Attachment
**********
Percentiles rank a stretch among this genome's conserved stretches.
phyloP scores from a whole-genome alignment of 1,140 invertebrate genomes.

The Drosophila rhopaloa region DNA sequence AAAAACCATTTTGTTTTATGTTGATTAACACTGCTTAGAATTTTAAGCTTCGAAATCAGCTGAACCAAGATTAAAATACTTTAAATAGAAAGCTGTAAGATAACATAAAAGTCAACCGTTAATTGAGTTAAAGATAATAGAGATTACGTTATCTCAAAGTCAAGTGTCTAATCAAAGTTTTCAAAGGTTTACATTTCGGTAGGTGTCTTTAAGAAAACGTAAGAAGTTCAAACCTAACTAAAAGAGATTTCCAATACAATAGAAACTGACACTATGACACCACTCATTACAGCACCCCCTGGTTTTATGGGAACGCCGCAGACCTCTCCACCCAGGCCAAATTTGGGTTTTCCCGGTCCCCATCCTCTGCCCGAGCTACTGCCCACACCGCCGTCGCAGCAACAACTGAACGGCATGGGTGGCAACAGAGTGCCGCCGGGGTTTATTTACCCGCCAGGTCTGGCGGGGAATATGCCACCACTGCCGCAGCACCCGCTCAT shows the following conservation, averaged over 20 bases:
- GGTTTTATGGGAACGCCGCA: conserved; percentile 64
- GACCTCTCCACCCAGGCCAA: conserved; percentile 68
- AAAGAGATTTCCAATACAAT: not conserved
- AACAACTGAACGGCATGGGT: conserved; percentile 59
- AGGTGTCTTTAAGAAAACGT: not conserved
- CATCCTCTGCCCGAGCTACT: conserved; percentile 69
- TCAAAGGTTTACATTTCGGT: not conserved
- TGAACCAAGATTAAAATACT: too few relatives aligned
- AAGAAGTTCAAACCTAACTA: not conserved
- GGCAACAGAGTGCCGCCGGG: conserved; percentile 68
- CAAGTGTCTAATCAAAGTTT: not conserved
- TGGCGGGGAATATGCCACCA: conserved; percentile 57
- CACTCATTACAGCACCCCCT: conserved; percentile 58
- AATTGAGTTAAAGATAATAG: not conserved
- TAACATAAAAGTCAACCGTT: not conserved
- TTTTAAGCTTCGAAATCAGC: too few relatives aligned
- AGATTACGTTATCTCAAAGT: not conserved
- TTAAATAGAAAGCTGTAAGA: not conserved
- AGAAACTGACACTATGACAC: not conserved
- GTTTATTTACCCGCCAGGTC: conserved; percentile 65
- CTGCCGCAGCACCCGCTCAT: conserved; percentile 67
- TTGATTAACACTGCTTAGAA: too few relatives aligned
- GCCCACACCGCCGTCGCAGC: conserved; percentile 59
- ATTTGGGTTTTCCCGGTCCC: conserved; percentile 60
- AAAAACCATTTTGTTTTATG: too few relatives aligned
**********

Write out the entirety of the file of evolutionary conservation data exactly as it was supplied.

Percentiles rank a stretch among this genome's conserved stretches.
phyloP scores from a whole-genome alignment of 1,140 invertebrate genomes.

The Drosophila rhopaloa region DNA sequence AAAAACCATTTTGTTTTATGTTGATTAACACTGCTTAGAATTTTAAGCTTCGAAATCAGCTGAACCAAGATTAAAATACTTTAAATAGAAAGCTGTAAGATAACATAAAAGTCAACCGTTAATTGAGTTAAAGATAATAGAGATTACGTTATCTCAAAGTCAAGTGTCTAATCAAAGTTTTCAAAGGTTTACATTTCGGTAGGTGTCTTTAAGAAAACGTAAGAAGTTCAAACCTAACTAAAAGAGATTTCCAATACAATAGAAACTGACACTATGACACCACTCATTACAGCACCCCCTGGTTTTATGGGAACGCCGCAGACCTCTCCACCCAGGCCAAATTTGGGTTTTCCCGGTCCCCATCCTCTGCCCGAGCTACTGCCCACACCGCCGTCGCAGCAACAACTGAACGGCATGGGTGGCAACAGAGTGCCGCCGGGGTTTATTTACCCGCCAGGTCTGGCGGGGAATATGCCACCACTGCCGCAGCACCCGCTCAT shows the following conservation, averaged over 20 bases:
- GGTTTTATGGGAACGCCGCA: conserved; percentile 64
- GACCTCTCCACCCAGGCCAA: conserved; percentile 68
- AAAGAGATTTCCAATACAAT: not conserved
- AACAACTGAACGGCATGGGT: conserved; percentile 59
- AGGTGTCTTTAAGAAAACGT: not conserved
- CATCCTCTGCCCGAGCTACT: conserved; percentile 69
- TCAAAGGTTTACATTTCGGT: not conserved
- TGAACCAAGATTAAAATACT: too few relatives aligned
- AAGAAGTTCAAACCTAACTA: not conserved
- GGCAACAGAGTGCCGCCGGG: conserved; percentile 68
- CAAGTGTCTAATCAAAGTTT: not conserved
- TGGCGGGGAATATGCCACCA: conserved; percentile 57
- CACTCATTACAGCACCCCCT: conserved; percentile 58
- AATTGAGTTAAAGATAATAG: not conserved
- TAACATAAAAGTCAACCGTT: not conserved
- TTTTAAGCTTCGAAATCAGC: too few relatives aligned
- AGATTACGTTATCTCAAAGT: not conserved
- TTAAATAGAAAGCTGTAAGA: not conserved
- AGAAACTGACACTATGACAC: not conserved
- GTTTATTTACCCGCCAGGTC: conserved; percentile 65
- CTGCCGCAGCACCCGCTCAT: conserved; percentile 67
- TTGATTAACACTGCTTAGAA: too few relatives aligned
- GCCCACACCGCCGTCGCAGC: conserved; percentile 59
- ATTTGGGTTTTCCCGGTCCC: conserved; percentile 60
- AAAAACCATTTTGTTTTATG: too few relatives aligned